From Equation 5, the elasticity of supply of wheat with respect to farm level price was 0.23. The impact of the 7 percent increase in the world price of wheat on the price of wheat received by the farmers was estimated at (7 x 0.95) in 2004-05. Therefore, this would have increase the domestic production of wheat by (7 x 0.95) (0.23), i.e. from 19.50 million tons to 19.80 million tons during 2004-05. This increase in production of wheat would have generated a gain in producers' surplus of Rs 10,682 million (using Equation 6 of the analytical framework in methodology).

The impact on domestic demand for wheat was estimated by Equation 6. The demand elasticity with respect to Lahore wholesale price of wheat was -0.121. Therefore, the impact of the 7 percent increase in world price of wheat on the wholesale price was estimated to be 7.91 percent, as elasticity of wholesale price of wheat at Lahore with respect to international price (c.i.f. Karachi) was estimated to be 1.13, given by the Equation 7. Therefore, this would have caused the per capita demand for wheat to decline by 0.957 percent. The domestic demand of wheat was estimated to decline from 18.07 million tons to 17.90 million tons during 2004-05.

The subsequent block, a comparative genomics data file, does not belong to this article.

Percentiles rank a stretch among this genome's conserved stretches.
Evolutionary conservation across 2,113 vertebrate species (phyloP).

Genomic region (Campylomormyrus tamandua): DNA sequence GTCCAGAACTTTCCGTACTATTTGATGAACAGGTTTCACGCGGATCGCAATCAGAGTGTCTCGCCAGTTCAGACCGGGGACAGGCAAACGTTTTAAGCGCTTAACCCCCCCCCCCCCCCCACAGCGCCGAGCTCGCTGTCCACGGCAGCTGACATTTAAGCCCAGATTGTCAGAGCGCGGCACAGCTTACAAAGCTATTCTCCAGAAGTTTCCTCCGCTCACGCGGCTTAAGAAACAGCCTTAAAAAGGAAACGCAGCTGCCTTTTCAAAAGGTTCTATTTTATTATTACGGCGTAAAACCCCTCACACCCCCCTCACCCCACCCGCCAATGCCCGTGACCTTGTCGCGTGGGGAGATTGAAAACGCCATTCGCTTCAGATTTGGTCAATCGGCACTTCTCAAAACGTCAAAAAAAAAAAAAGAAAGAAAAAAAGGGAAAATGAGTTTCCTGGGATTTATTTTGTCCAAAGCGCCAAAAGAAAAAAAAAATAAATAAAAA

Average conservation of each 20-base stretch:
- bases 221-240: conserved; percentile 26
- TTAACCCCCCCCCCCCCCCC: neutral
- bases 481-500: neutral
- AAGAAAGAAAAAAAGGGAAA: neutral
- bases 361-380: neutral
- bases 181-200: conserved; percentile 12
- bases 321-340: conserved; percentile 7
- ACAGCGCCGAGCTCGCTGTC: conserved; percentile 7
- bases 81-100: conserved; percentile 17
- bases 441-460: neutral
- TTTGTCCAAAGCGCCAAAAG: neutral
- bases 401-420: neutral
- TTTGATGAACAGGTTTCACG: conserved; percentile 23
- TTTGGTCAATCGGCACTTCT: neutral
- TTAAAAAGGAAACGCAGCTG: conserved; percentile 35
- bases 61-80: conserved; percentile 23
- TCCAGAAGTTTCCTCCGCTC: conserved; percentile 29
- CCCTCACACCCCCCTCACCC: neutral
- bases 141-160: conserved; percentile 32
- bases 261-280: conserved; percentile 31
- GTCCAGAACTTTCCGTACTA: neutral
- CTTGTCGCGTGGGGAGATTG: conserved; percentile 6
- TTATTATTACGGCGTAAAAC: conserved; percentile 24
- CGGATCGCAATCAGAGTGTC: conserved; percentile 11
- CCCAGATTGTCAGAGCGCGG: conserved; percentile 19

The increase in wholesale price of wheat in Pakistan and resultantly decrease in quantity demanded would have caused a loss of consumer's surplus of Rs 12,557 million (using Equation 5 of the analytical framework in methodology). It can be concluded from the preceding analysis that the 7 percent increase in the international price of wheat due to trade liberalisation had a positive impact on the production of wheat in Pakistan. On the other hand it caused a negative impact on the consumers while the overall impact or net loss to Pakistan was of Rs 1,875 million.

Impact of Trade Liberalisation on Rice (Basmati) at National Level